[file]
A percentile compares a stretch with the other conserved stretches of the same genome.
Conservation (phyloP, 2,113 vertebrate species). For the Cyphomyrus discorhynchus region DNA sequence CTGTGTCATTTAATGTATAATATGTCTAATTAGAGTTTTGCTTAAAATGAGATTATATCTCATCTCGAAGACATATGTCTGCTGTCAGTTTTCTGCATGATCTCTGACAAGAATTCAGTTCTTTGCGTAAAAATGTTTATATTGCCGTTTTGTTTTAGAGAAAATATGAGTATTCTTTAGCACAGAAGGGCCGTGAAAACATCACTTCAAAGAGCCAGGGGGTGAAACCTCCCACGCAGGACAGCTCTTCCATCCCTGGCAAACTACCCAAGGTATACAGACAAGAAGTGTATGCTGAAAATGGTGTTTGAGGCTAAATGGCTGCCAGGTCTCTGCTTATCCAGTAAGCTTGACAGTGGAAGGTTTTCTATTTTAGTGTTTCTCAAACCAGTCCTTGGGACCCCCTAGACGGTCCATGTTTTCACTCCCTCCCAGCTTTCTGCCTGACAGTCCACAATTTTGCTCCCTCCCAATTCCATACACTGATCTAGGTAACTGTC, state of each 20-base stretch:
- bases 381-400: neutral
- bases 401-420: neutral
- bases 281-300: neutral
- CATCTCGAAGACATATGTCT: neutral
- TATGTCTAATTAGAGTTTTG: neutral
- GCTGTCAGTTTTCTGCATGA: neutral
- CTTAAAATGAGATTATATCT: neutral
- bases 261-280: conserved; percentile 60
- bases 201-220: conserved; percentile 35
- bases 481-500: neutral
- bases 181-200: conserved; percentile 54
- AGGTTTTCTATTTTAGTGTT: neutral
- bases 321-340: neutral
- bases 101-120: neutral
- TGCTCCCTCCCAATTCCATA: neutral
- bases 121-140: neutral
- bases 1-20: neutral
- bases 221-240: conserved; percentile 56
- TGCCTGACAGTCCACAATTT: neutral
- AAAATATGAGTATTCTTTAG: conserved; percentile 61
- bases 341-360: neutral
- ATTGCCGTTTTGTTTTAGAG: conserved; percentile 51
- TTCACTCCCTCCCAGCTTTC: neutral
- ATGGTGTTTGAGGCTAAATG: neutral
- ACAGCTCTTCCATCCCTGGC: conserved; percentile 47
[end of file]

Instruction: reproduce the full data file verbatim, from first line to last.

A percentile compares a stretch with the other conserved stretches of the same genome.
Conservation (phyloP, 2,113 vertebrate species). For the Cyphomyrus discorhynchus region DNA sequence CTGTGTCATTTAATGTATAATATGTCTAATTAGAGTTTTGCTTAAAATGAGATTATATCTCATCTCGAAGACATATGTCTGCTGTCAGTTTTCTGCATGATCTCTGACAAGAATTCAGTTCTTTGCGTAAAAATGTTTATATTGCCGTTTTGTTTTAGAGAAAATATGAGTATTCTTTAGCACAGAAGGGCCGTGAAAACATCACTTCAAAGAGCCAGGGGGTGAAACCTCCCACGCAGGACAGCTCTTCCATCCCTGGCAAACTACCCAAGGTATACAGACAAGAAGTGTATGCTGAAAATGGTGTTTGAGGCTAAATGGCTGCCAGGTCTCTGCTTATCCAGTAAGCTTGACAGTGGAAGGTTTTCTATTTTAGTGTTTCTCAAACCAGTCCTTGGGACCCCCTAGACGGTCCATGTTTTCACTCCCTCCCAGCTTTCTGCCTGACAGTCCACAATTTTGCTCCCTCCCAATTCCATACACTGATCTAGGTAACTGTC, state of each 20-base stretch:
- bases 381-400: neutral
- bases 401-420: neutral
- bases 281-300: neutral
- CATCTCGAAGACATATGTCT: neutral
- TATGTCTAATTAGAGTTTTG: neutral
- GCTGTCAGTTTTCTGCATGA: neutral
- CTTAAAATGAGATTATATCT: neutral
- bases 261-280: conserved; percentile 60
- bases 201-220: conserved; percentile 35
- bases 481-500: neutral
- bases 181-200: conserved; percentile 54
- AGGTTTTCTATTTTAGTGTT: neutral
- bases 321-340: neutral
- bases 101-120: neutral
- TGCTCCCTCCCAATTCCATA: neutral
- bases 121-140: neutral
- bases 1-20: neutral
- bases 221-240: conserved; percentile 56
- TGCCTGACAGTCCACAATTT: neutral
- AAAATATGAGTATTCTTTAG: conserved; percentile 61
- bases 341-360: neutral
- ATTGCCGTTTTGTTTTAGAG: conserved; percentile 51
- TTCACTCCCTCCCAGCTTTC: neutral
- ATGGTGTTTGAGGCTAAATG: neutral
- ACAGCTCTTCCATCCCTGGC: conserved; percentile 47